state or federal AFDC benefit standards. However, many factors properly enter into a determination of program benefit levels, and the result may well be standards that differ from those that make sense for a statistical measure of poverty. Such factors include constraints on available funding, the desire to target benefits to particular population groups, interactions among programs, and the desire to provide incentives to participants and potential participants, such as incentives to prefer work over welfare. Ultimately, the determination of appropriate assistance program benefit standards involves political judgements about the appropriate balance of competing program objectives within the constraints of scarce resources. We hope, by reviewing the issues, to help clarify the policy debate.
RECOMMENDATION 7.1. Agencies responsible for federal assistance programs that use the poverty guidelines derived from the official poverty thresholds (or a multiple) to determine eligibility for benefits and services should consider the use of the panel's proposed measure. In their assessment, agencies should determine whether it may be necessary to modify the measure—for example, through a simpler definition of family resources or by linking eligibility less closely to the poverty thresholds because of possible budgetary constraints—to better serve program objectives.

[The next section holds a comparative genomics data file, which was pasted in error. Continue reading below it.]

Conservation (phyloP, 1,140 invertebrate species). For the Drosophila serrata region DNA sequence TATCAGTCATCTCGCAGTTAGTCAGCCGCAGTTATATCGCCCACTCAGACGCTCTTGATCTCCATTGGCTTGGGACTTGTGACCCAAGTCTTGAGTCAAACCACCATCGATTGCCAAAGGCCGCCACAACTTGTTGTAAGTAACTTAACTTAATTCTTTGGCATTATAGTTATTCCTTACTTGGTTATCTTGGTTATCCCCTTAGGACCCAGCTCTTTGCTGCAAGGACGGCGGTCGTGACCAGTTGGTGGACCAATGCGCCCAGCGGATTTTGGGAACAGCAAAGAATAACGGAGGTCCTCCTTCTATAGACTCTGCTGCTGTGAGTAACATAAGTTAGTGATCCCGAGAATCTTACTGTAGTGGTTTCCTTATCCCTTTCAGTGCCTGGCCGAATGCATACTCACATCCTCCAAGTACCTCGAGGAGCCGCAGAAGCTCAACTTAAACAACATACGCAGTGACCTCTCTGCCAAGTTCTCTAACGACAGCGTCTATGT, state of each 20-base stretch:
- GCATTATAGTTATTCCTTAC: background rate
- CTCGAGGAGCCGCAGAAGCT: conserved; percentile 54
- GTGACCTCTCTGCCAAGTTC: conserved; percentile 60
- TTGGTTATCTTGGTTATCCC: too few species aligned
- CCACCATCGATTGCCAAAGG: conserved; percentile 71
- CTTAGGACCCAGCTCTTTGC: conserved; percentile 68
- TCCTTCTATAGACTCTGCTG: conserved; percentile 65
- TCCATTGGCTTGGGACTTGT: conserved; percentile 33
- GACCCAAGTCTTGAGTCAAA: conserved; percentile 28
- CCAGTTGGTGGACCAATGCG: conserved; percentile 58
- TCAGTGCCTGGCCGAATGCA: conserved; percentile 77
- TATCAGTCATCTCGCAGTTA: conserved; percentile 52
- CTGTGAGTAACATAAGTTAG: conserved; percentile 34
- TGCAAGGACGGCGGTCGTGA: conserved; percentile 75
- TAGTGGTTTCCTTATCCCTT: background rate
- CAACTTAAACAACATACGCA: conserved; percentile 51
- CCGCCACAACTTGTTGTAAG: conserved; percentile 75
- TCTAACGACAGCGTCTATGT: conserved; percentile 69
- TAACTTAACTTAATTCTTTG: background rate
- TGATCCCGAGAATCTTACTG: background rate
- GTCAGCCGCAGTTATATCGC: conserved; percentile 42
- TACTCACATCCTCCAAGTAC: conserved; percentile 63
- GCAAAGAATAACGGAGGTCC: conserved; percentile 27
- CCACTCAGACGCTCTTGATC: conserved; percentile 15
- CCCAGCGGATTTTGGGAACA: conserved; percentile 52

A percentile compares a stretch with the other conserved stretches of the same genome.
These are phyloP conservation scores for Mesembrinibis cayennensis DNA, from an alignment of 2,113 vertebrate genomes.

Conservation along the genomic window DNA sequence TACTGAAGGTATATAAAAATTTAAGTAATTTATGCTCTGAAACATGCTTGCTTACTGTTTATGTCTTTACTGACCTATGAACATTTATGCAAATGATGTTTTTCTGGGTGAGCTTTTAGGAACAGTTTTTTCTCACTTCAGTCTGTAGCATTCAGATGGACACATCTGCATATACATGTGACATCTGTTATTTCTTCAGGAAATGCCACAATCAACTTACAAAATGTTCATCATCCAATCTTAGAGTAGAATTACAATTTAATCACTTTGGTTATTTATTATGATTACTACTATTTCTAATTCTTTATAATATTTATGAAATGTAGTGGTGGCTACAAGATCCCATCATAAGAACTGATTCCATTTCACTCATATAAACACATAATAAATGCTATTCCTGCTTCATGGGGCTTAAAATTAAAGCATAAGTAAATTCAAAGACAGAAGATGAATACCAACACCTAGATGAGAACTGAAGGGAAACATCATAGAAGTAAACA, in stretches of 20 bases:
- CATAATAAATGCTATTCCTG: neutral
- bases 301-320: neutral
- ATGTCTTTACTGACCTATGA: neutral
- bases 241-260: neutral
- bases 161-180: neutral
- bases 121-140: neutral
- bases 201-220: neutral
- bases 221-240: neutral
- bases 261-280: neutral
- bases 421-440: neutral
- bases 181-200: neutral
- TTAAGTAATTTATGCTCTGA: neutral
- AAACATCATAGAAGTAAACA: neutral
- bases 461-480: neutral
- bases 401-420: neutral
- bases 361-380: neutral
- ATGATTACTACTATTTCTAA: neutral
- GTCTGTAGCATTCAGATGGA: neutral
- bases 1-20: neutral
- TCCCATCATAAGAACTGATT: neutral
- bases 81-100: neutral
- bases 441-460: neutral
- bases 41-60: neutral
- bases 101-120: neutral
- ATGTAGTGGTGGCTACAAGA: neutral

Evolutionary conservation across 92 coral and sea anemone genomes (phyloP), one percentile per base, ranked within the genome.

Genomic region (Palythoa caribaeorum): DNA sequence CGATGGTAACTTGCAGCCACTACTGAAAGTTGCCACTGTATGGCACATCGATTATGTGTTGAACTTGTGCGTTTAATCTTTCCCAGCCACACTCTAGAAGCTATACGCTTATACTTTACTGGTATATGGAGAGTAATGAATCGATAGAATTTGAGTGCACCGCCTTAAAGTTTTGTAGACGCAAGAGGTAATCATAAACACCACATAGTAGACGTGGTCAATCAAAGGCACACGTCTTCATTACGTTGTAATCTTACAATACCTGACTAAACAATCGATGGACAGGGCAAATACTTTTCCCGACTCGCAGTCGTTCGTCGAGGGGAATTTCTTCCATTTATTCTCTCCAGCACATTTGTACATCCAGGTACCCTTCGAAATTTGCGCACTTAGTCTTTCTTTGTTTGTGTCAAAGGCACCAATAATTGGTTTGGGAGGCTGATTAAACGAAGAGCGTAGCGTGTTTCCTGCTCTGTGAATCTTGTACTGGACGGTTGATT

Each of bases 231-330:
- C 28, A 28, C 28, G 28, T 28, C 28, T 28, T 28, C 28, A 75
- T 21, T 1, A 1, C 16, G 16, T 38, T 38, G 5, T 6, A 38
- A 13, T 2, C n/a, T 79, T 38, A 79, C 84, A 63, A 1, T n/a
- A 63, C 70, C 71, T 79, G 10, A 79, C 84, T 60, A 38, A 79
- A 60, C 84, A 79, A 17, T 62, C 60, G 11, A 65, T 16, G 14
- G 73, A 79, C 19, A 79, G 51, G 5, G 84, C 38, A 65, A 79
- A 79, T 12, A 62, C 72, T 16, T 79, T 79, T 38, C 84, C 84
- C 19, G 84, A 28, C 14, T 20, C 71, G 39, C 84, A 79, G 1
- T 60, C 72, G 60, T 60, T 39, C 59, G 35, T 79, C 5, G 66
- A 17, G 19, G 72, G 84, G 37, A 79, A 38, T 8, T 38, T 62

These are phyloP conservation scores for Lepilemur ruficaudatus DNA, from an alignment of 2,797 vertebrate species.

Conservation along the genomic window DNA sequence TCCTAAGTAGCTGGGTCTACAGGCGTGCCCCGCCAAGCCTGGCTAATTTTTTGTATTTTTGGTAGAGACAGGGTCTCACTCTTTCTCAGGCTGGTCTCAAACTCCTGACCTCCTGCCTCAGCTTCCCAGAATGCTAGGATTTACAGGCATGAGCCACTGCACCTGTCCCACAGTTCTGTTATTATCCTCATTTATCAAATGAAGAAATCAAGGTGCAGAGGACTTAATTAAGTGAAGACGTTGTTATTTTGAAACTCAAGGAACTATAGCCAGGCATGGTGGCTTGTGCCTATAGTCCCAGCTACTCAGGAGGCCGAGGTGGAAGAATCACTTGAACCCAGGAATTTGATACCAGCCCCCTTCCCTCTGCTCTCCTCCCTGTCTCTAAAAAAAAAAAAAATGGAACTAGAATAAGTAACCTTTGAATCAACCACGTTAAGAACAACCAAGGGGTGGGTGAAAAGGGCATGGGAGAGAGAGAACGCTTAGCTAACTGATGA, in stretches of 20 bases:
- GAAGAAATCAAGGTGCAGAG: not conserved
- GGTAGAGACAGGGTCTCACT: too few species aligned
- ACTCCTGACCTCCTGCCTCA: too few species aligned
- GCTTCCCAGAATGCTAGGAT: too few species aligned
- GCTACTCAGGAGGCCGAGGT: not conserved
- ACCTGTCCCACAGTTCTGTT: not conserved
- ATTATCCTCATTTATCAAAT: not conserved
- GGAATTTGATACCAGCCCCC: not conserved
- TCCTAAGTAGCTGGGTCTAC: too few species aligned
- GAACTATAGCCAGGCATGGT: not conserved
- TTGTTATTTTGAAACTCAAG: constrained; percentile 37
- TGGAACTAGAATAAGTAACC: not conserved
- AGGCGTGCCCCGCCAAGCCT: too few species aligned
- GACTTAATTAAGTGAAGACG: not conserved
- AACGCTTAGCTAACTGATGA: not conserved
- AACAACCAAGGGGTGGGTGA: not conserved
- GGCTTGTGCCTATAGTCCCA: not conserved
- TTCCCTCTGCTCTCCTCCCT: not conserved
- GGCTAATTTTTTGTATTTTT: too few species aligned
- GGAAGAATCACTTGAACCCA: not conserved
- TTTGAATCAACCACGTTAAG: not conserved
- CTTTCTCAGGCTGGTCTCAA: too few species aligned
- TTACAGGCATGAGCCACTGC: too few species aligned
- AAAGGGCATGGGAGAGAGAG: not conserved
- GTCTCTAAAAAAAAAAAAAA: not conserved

RECOMMENDATION 8.1. The states should consider linking their need standard for the Aid to Families with Dependent Children program to the panel's proposed poverty measure and whether it may be necessary to modify this measure to better serve program objectives.